The third novel in the Odd Thomas series by Dean Koontz is entitled Brother Odd. After the recent draining and harrowing exploits of everyman Odd Thomas, Odd has decided that the needs a break from the only place on Earth that he has ever lived, the small desert down of Pico Mundo, CA. Odd considers himself a regular Joe, nothing exceptional or special or deserving of a second notice. However, he has the unique ability to interact with lingering spirits, those souls who, for one reason or another, have chosen not to move on to their eternal rest. After surviving the terror plot to destory Pico Mundo by satanists in Odd Thomas and barely escaping with this skin from a psychopathic demon worshipper in Forever Odd, Odd has come to the difficult but necessary decision to go away from his hometown for a time. Away from the ghosts and their issues, away from the sinister bodach spirits that ravenously glory in death and hurt, away from the people who are not sure who or what he is. With help from the uncle of his deceased financée, he moves to an isolated monastery high in the Sierras. His only plan is to work for his food, reflect on his life, and escape the world for a time.
For a short period, Odd finds what he is looking for. He becomes a part of the monastery, well liked and appreciated, and a valuable member of the community. This monastery, St. Bartholomew's, serves as a school and rehabilitation center for cast out children, those who have been abused or wounded beyond repair. A great gift of Odd's is his ability to interact with the children and to help them build trust and self-respect with his humbleness and his genuine brand of love. Yet the small slice of peace that Odd finds does not last for long when one of the monks goes missing and shortly thereafter, the bodachs start arriving. The origin of the bodachs is unclear, but Odd has learned through painful experience that when death is near, they appear in droves. To make matters worse, the monastery is suddenly cut off from the outside when a massive snow storm hits. As Odd begins to follow his instincts, he comes across a new breed of seemingly otherworldly demons that look like killing machines. It is up to Odd to learn of their source and to find a way to protect the special children of the school.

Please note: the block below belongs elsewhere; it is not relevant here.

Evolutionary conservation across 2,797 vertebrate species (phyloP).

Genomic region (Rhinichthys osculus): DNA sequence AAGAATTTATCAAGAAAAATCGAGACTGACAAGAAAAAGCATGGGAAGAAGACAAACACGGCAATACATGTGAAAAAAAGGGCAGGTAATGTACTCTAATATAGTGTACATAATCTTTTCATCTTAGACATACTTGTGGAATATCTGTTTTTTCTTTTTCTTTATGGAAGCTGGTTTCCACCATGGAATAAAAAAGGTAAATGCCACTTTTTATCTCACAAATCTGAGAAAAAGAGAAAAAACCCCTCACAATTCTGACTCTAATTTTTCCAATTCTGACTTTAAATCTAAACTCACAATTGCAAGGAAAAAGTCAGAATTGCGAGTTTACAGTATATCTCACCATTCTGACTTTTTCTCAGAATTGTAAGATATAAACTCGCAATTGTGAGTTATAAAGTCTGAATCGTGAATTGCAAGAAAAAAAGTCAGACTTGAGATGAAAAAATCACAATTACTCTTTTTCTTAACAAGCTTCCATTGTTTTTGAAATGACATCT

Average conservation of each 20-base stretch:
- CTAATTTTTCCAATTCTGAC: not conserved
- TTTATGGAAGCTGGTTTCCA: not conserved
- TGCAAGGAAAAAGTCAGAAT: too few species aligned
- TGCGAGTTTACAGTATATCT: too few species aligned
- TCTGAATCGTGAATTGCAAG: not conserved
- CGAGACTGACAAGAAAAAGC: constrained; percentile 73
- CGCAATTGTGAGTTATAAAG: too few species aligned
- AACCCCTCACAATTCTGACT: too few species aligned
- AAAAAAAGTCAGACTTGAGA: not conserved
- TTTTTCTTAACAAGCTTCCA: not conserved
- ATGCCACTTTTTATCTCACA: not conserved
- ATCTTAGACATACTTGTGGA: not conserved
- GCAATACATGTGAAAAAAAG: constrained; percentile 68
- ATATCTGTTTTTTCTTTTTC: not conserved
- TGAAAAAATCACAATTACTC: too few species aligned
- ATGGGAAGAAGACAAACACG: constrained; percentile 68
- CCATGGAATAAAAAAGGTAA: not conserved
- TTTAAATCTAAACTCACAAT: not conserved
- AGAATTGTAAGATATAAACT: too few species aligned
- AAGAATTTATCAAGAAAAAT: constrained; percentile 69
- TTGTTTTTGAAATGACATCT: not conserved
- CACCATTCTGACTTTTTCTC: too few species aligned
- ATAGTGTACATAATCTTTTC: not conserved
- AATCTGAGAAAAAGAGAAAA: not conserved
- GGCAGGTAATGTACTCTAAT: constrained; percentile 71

Another fine work that will give you something to think about as you work your way through. Just because we can, does it mean we should? Koontz gives us some morality issues to ponder. Now onto the next part of the story, Odd Hours.